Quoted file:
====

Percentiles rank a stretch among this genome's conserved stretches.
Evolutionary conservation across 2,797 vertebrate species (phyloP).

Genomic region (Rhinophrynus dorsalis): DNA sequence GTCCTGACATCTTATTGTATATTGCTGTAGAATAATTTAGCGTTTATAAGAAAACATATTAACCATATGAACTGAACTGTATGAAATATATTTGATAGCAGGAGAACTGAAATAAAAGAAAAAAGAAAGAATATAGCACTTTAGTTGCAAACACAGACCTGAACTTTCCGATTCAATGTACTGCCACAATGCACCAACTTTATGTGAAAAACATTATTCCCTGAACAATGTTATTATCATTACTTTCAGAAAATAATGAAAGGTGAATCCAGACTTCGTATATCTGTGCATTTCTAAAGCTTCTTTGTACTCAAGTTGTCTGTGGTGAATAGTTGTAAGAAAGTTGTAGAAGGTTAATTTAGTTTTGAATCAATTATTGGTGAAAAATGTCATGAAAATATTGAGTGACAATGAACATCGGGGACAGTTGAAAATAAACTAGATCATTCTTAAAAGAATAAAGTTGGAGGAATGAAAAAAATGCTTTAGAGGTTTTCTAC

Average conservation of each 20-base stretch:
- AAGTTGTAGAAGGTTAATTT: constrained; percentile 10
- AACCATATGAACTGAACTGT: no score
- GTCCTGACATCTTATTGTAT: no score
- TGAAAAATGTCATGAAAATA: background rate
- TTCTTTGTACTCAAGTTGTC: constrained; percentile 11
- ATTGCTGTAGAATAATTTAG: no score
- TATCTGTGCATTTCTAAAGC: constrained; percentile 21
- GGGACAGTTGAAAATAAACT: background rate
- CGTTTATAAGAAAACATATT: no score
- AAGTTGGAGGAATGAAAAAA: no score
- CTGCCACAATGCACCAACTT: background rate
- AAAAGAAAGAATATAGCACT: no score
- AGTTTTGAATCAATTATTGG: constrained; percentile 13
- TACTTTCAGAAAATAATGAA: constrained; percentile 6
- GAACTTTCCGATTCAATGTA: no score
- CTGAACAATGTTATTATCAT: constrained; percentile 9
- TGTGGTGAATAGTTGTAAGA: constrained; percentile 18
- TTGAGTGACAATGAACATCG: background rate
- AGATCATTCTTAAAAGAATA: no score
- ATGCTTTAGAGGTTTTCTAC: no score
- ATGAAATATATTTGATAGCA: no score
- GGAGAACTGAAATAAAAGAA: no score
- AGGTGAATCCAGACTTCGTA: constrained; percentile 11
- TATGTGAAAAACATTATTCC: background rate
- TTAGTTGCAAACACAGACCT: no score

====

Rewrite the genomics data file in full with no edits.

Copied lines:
Percentiles rank a stretch among this genome's conserved stretches.
Evolutionary conservation across 2,797 vertebrate species (phyloP).

Genomic region (Rhinophrynus dorsalis): DNA sequence GTCCTGACATCTTATTGTATATTGCTGTAGAATAATTTAGCGTTTATAAGAAAACATATTAACCATATGAACTGAACTGTATGAAATATATTTGATAGCAGGAGAACTGAAATAAAAGAAAAAAGAAAGAATATAGCACTTTAGTTGCAAACACAGACCTGAACTTTCCGATTCAATGTACTGCCACAATGCACCAACTTTATGTGAAAAACATTATTCCCTGAACAATGTTATTATCATTACTTTCAGAAAATAATGAAAGGTGAATCCAGACTTCGTATATCTGTGCATTTCTAAAGCTTCTTTGTACTCAAGTTGTCTGTGGTGAATAGTTGTAAGAAAGTTGTAGAAGGTTAATTTAGTTTTGAATCAATTATTGGTGAAAAATGTCATGAAAATATTGAGTGACAATGAACATCGGGGACAGTTGAAAATAAACTAGATCATTCTTAAAAGAATAAAGTTGGAGGAATGAAAAAAATGCTTTAGAGGTTTTCTAC

Average conservation of each 20-base stretch:
- AAGTTGTAGAAGGTTAATTT: constrained; percentile 10
- AACCATATGAACTGAACTGT: no score
- GTCCTGACATCTTATTGTAT: no score
- TGAAAAATGTCATGAAAATA: background rate
- TTCTTTGTACTCAAGTTGTC: constrained; percentile 11
- ATTGCTGTAGAATAATTTAG: no score
- TATCTGTGCATTTCTAAAGC: constrained; percentile 21
- GGGACAGTTGAAAATAAACT: background rate
- CGTTTATAAGAAAACATATT: no score
- AAGTTGGAGGAATGAAAAAA: no score
- CTGCCACAATGCACCAACTT: background rate
- AAAAGAAAGAATATAGCACT: no score
- AGTTTTGAATCAATTATTGG: constrained; percentile 13
- TACTTTCAGAAAATAATGAA: constrained; percentile 6
- GAACTTTCCGATTCAATGTA: no score
- CTGAACAATGTTATTATCAT: constrained; percentile 9
- TGTGGTGAATAGTTGTAAGA: constrained; percentile 18
- TTGAGTGACAATGAACATCG: background rate
- AGATCATTCTTAAAAGAATA: no score
- ATGCTTTAGAGGTTTTCTAC: no score
- ATGAAATATATTTGATAGCA: no score
- GGAGAACTGAAATAAAAGAA: no score
- AGGTGAATCCAGACTTCGTA: constrained; percentile 11
- TATGTGAAAAACATTATTCC: background rate
- TTAGTTGCAAACACAGACCT: no score